Rising academic interest in CSR within Asia is also chronicled. The review is published to coincide with the launch of the Asia-Pacific Centre for Sustainable Enterprise at Griffith Business School in Australia. Professor Powell sees the potential for business schools to help address the changing global business environment. “No fewer than 30 business schools in the “East” have signed on to the UN Principles of Responsible Management Education and that number is growing all the time.” he writes in a foreword.

“The Eastern Turn in responsible enterprise is not an option,” explains Professor Jeremy Moon of the International Centre for Corporate Social Responsibility (ICCSR), at the University of Nottingham, a leader in internationalising research on CSR. “It brings new normative, conceptual and operational challenges,” he explains in the review. The Eastern Turn in Responsible Enterprise postulates on some common characteristics of Asian CSR in comparison to the West, highlighting implications for policy, practice, and research.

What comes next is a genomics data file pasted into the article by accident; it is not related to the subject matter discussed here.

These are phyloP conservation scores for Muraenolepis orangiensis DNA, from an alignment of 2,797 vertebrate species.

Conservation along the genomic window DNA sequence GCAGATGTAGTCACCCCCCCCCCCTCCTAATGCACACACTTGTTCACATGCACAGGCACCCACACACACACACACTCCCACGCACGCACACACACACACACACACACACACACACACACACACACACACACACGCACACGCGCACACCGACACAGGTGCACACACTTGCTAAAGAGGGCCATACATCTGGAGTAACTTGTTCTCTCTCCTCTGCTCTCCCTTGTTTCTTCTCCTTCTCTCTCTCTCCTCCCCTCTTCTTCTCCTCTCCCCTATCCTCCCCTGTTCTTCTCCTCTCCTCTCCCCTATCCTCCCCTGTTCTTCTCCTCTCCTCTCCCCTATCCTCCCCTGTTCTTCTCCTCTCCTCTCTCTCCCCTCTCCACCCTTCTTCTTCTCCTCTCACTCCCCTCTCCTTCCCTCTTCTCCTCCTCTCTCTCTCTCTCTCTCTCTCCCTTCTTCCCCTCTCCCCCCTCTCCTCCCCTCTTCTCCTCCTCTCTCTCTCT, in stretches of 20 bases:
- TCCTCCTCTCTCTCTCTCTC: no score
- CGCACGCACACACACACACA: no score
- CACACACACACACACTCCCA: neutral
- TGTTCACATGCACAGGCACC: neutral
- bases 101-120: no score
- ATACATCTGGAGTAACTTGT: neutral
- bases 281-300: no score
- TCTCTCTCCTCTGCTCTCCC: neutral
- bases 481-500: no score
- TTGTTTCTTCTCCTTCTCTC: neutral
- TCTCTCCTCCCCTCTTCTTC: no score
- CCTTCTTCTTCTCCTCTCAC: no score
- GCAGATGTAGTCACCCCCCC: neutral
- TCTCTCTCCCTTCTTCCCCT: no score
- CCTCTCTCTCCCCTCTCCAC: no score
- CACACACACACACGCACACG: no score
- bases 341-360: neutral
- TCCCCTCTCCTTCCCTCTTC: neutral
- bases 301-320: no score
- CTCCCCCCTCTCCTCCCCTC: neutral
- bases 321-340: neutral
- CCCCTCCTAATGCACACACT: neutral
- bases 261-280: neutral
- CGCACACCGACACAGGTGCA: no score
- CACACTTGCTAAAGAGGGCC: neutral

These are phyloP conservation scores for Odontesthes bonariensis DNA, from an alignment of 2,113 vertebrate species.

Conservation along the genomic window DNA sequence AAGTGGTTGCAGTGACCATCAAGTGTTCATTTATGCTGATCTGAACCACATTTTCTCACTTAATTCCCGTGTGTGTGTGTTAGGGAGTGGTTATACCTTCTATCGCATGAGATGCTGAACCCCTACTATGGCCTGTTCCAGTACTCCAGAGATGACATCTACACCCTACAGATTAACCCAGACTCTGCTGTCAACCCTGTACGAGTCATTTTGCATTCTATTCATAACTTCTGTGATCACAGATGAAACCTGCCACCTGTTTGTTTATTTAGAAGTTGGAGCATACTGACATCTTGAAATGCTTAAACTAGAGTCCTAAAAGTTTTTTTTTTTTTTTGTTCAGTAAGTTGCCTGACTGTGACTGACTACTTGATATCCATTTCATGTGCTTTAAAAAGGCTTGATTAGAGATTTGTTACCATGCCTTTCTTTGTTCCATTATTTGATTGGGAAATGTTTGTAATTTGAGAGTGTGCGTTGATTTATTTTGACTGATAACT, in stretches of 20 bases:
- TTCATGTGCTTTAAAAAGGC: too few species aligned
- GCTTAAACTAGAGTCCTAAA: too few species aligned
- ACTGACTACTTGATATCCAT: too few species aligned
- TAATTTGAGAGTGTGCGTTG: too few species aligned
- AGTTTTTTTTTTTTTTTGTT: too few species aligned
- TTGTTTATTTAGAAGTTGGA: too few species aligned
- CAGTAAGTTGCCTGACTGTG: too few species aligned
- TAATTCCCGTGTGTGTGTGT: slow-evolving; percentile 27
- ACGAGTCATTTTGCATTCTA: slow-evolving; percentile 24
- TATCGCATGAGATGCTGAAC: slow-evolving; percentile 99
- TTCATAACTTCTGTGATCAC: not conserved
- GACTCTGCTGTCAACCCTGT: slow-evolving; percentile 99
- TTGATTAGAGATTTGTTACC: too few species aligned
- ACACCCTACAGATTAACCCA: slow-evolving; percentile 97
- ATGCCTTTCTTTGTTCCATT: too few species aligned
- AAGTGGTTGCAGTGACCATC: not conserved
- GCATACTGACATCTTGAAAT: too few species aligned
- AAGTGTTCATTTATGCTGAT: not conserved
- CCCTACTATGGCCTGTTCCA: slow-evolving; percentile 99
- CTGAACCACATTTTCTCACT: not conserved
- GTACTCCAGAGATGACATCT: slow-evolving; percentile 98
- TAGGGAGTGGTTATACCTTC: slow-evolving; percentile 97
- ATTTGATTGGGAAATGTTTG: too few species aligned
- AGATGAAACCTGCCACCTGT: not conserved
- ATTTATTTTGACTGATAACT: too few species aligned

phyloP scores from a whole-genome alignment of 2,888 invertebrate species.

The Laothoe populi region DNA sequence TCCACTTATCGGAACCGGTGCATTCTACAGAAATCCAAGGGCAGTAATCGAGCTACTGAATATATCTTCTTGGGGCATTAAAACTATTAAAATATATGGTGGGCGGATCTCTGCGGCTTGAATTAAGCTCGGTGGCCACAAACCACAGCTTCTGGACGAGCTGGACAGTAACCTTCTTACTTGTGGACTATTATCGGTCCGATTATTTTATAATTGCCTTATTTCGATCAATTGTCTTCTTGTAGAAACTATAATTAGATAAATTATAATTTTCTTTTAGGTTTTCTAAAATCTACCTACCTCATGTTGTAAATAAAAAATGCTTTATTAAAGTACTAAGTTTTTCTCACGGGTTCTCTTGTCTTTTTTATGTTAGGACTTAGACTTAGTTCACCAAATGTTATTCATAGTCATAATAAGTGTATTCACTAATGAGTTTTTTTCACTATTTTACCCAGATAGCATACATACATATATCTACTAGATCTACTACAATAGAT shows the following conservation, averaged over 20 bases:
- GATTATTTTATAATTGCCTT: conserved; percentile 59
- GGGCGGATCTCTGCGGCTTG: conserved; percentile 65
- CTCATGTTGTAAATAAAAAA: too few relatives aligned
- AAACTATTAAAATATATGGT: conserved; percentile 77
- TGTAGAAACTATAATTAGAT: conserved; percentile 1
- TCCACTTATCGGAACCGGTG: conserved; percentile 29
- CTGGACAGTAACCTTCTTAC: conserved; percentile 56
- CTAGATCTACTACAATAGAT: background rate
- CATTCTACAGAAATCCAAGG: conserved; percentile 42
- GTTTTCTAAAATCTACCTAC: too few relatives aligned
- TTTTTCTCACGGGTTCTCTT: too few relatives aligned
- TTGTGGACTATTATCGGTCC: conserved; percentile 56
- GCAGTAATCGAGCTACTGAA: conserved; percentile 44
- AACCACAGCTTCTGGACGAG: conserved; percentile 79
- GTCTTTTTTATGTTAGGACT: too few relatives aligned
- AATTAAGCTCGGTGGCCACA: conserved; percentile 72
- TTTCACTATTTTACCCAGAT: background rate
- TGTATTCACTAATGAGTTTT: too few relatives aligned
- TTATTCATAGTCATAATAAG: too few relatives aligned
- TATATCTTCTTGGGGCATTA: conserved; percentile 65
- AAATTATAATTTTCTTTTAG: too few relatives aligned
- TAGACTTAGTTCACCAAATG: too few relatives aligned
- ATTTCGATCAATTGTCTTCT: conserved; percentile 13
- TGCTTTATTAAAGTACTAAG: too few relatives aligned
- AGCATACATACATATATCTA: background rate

Also author of the new book The Corporate Responsibility Movement, which describes the emergence of a social movement of business people transforming corporations, Dr Bendell concludes that people working on CSR could benefit from more cross-cultural dialogue on globally responsible enterprise and finance. The review even suggests that insight into new forms of business and finance after the crisis could come from such a dialogue, pointing in particular to the Gandhian concept of the trusteeship of assets.

Further Information: